Taiwan should suspend all religious exchanges with China before Beijing stops its oppression on Tibetan monks, the Taiwan Solidarity Union (TSU) said yesterday.
TSU legislative caucus whip Hsu Chung-hsin (許忠信) said China’s recent crackdown on Tibetan monks has been one of the most brutal cases of persecution in history, which has resulted in at least 20 monks dying from 30 cases of self-immolation since March last year.
The TSU would propose to observe a moment of silence before the next legislative session to pay tribute to those monks who perished, Hsu said.
President Ma Ying-jeou’s (馬英九) administration should recognize the gravity of the oppression and suspend all religious exchanges across the Taiwan Strait until Beijing stops its violent actions, Hsu said.
TSU Legislator Huang Wen-ling (黃文玲) said China is an atheist country and that it oppresses all religions, including Christianity and Catholicism.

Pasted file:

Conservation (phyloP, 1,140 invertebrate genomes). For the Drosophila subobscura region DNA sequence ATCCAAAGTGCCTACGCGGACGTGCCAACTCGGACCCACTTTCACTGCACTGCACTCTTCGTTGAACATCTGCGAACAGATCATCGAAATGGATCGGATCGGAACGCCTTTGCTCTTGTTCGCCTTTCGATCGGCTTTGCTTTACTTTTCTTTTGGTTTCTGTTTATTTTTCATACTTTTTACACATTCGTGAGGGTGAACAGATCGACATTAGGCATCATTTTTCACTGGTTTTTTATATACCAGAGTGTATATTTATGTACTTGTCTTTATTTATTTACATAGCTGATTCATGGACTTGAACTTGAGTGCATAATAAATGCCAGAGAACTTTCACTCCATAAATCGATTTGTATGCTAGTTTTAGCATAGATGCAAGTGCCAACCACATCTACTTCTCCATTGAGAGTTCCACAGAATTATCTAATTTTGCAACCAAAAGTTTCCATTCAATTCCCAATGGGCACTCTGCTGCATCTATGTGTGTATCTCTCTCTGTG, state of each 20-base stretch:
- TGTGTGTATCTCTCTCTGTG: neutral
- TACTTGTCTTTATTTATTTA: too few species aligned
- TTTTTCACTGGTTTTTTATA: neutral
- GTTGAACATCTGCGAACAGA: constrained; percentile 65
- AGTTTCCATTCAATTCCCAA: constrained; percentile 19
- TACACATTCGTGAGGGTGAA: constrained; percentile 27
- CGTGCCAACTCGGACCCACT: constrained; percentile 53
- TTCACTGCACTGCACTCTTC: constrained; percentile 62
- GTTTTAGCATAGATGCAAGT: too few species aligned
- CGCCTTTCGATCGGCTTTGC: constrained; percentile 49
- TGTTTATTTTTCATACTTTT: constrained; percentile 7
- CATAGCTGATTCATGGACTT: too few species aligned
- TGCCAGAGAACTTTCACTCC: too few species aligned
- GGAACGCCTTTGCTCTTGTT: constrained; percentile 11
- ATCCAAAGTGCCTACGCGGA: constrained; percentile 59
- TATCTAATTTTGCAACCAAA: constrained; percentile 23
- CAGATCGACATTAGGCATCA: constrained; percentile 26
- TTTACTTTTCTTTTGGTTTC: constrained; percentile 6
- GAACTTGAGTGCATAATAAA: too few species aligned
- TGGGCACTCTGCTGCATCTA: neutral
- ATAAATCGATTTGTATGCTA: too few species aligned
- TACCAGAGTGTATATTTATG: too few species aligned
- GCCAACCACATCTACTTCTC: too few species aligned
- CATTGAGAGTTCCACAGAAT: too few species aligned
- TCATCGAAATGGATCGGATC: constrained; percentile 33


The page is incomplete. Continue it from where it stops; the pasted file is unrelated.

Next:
The most recent crackdown in Tibet began in 2008, when China tightened its control over the region before the Beijing Summer Olympics by deploying its troops there and enforcing “patriotism education,” TSU Legislator Lin Shih-chia (林世嘉) said.
The Tibetan issue goes beyond religion as it is also related to human rights and ethnicity, Lin said.
“Engaging in religious exchanges with a country like China would amount to self-belittlement for Taiwan,” Lin said.
The Democratic Progressive Party expressed similar concerns on Feb. 21 over the situation in Tibet amid an intensifying crackdown by Chinese authorities and called on Ma to voice his concerns to Beijing.